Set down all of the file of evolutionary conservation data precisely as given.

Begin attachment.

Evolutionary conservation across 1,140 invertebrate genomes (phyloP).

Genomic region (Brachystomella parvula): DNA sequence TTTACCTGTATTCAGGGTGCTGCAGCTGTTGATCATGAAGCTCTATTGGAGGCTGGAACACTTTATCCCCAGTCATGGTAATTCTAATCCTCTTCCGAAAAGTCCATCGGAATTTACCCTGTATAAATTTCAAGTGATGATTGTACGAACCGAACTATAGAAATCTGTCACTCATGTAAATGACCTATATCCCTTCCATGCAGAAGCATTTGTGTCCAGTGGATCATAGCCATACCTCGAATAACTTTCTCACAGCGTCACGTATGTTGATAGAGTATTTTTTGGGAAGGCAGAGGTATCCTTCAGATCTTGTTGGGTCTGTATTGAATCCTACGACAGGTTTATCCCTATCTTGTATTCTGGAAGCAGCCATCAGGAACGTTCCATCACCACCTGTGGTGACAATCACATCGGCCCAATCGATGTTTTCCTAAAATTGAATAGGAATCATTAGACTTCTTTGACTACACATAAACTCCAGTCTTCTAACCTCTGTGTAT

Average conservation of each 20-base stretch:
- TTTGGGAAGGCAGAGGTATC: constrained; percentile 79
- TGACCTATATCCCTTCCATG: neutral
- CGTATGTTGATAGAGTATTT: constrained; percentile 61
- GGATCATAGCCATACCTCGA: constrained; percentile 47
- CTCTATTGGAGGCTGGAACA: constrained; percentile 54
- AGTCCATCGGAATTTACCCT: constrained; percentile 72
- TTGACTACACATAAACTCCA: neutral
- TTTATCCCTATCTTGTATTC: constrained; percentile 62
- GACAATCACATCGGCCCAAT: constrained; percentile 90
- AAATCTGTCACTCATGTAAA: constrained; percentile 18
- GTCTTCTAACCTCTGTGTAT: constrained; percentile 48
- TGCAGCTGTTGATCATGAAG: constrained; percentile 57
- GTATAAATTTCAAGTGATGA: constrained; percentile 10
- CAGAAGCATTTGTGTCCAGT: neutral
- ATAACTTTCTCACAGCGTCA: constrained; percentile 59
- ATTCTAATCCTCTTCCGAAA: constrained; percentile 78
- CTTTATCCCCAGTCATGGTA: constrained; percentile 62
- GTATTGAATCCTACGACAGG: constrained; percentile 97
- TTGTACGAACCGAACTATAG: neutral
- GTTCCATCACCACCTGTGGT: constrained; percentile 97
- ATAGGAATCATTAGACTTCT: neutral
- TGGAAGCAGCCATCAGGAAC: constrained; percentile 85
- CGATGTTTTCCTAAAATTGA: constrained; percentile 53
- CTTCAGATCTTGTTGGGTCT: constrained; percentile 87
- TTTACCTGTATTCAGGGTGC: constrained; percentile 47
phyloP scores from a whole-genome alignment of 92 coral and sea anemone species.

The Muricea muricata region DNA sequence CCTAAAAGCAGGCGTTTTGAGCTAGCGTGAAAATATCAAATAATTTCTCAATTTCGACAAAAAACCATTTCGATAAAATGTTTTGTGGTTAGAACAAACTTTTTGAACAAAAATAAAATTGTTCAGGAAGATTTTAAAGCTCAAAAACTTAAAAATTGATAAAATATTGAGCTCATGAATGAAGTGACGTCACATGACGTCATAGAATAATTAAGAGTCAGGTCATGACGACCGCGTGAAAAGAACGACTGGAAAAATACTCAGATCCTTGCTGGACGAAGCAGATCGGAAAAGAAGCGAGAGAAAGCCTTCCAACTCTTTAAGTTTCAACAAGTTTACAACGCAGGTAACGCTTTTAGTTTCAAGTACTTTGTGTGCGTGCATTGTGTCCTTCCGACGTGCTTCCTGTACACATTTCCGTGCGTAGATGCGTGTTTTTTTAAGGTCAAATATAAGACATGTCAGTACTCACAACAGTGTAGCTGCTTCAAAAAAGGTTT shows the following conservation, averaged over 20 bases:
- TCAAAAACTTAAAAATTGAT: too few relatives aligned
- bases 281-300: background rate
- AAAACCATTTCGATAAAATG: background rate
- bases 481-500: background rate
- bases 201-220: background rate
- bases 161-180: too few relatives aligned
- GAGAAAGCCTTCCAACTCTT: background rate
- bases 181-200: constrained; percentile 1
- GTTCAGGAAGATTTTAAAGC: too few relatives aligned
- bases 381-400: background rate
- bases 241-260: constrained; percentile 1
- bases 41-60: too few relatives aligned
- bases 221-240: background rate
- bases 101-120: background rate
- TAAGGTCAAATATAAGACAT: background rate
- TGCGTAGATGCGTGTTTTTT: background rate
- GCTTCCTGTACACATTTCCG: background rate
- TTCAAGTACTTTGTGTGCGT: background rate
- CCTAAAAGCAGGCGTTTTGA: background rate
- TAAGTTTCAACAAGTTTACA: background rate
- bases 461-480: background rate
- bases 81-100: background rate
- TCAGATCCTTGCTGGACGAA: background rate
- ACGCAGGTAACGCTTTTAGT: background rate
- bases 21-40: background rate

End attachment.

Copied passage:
Evolutionary conservation across 1,140 invertebrate genomes (phyloP).

Genomic region (Brachystomella parvula): DNA sequence TTTACCTGTATTCAGGGTGCTGCAGCTGTTGATCATGAAGCTCTATTGGAGGCTGGAACACTTTATCCCCAGTCATGGTAATTCTAATCCTCTTCCGAAAAGTCCATCGGAATTTACCCTGTATAAATTTCAAGTGATGATTGTACGAACCGAACTATAGAAATCTGTCACTCATGTAAATGACCTATATCCCTTCCATGCAGAAGCATTTGTGTCCAGTGGATCATAGCCATACCTCGAATAACTTTCTCACAGCGTCACGTATGTTGATAGAGTATTTTTTGGGAAGGCAGAGGTATCCTTCAGATCTTGTTGGGTCTGTATTGAATCCTACGACAGGTTTATCCCTATCTTGTATTCTGGAAGCAGCCATCAGGAACGTTCCATCACCACCTGTGGTGACAATCACATCGGCCCAATCGATGTTTTCCTAAAATTGAATAGGAATCATTAGACTTCTTTGACTACACATAAACTCCAGTCTTCTAACCTCTGTGTAT

Average conservation of each 20-base stretch:
- TTTGGGAAGGCAGAGGTATC: constrained; percentile 79
- TGACCTATATCCCTTCCATG: neutral
- CGTATGTTGATAGAGTATTT: constrained; percentile 61
- GGATCATAGCCATACCTCGA: constrained; percentile 47
- CTCTATTGGAGGCTGGAACA: constrained; percentile 54
- AGTCCATCGGAATTTACCCT: constrained; percentile 72
- TTGACTACACATAAACTCCA: neutral
- TTTATCCCTATCTTGTATTC: constrained; percentile 62
- GACAATCACATCGGCCCAAT: constrained; percentile 90
- AAATCTGTCACTCATGTAAA: constrained; percentile 18
- GTCTTCTAACCTCTGTGTAT: constrained; percentile 48
- TGCAGCTGTTGATCATGAAG: constrained; percentile 57
- GTATAAATTTCAAGTGATGA: constrained; percentile 10
- CAGAAGCATTTGTGTCCAGT: neutral
- ATAACTTTCTCACAGCGTCA: constrained; percentile 59
- ATTCTAATCCTCTTCCGAAA: constrained; percentile 78
- CTTTATCCCCAGTCATGGTA: constrained; percentile 62
- GTATTGAATCCTACGACAGG: constrained; percentile 97
- TTGTACGAACCGAACTATAG: neutral
- GTTCCATCACCACCTGTGGT: constrained; percentile 97
- ATAGGAATCATTAGACTTCT: neutral
- TGGAAGCAGCCATCAGGAAC: constrained; percentile 85
- CGATGTTTTCCTAAAATTGA: constrained; percentile 53
- CTTCAGATCTTGTTGGGTCT: constrained; percentile 87
- TTTACCTGTATTCAGGGTGC: constrained; percentile 47
phyloP scores from a whole-genome alignment of 92 coral and sea anemone species.

The Muricea muricata region DNA sequence CCTAAAAGCAGGCGTTTTGAGCTAGCGTGAAAATATCAAATAATTTCTCAATTTCGACAAAAAACCATTTCGATAAAATGTTTTGTGGTTAGAACAAACTTTTTGAACAAAAATAAAATTGTTCAGGAAGATTTTAAAGCTCAAAAACTTAAAAATTGATAAAATATTGAGCTCATGAATGAAGTGACGTCACATGACGTCATAGAATAATTAAGAGTCAGGTCATGACGACCGCGTGAAAAGAACGACTGGAAAAATACTCAGATCCTTGCTGGACGAAGCAGATCGGAAAAGAAGCGAGAGAAAGCCTTCCAACTCTTTAAGTTTCAACAAGTTTACAACGCAGGTAACGCTTTTAGTTTCAAGTACTTTGTGTGCGTGCATTGTGTCCTTCCGACGTGCTTCCTGTACACATTTCCGTGCGTAGATGCGTGTTTTTTTAAGGTCAAATATAAGACATGTCAGTACTCACAACAGTGTAGCTGCTTCAAAAAAGGTTT shows the following conservation, averaged over 20 bases:
- TCAAAAACTTAAAAATTGAT: too few relatives aligned
- bases 281-300: background rate
- AAAACCATTTCGATAAAATG: background rate
- bases 481-500: background rate
- bases 201-220: background rate
- bases 161-180: too few relatives aligned
- GAGAAAGCCTTCCAACTCTT: background rate
- bases 181-200: constrained; percentile 1
- GTTCAGGAAGATTTTAAAGC: too few relatives aligned
- bases 381-400: background rate
- bases 241-260: constrained; percentile 1
- bases 41-60: too few relatives aligned
- bases 221-240: background rate
- bases 101-120: background rate
- TAAGGTCAAATATAAGACAT: background rate
- TGCGTAGATGCGTGTTTTTT: background rate
- GCTTCCTGTACACATTTCCG: background rate
- TTCAAGTACTTTGTGTGCGT: background rate
- CCTAAAAGCAGGCGTTTTGA: background rate
- TAAGTTTCAACAAGTTTACA: background rate
- bases 461-480: background rate
- bases 81-100: background rate
- TCAGATCCTTGCTGGACGAA: background rate
- ACGCAGGTAACGCTTTTAGT: background rate
- bases 21-40: background rate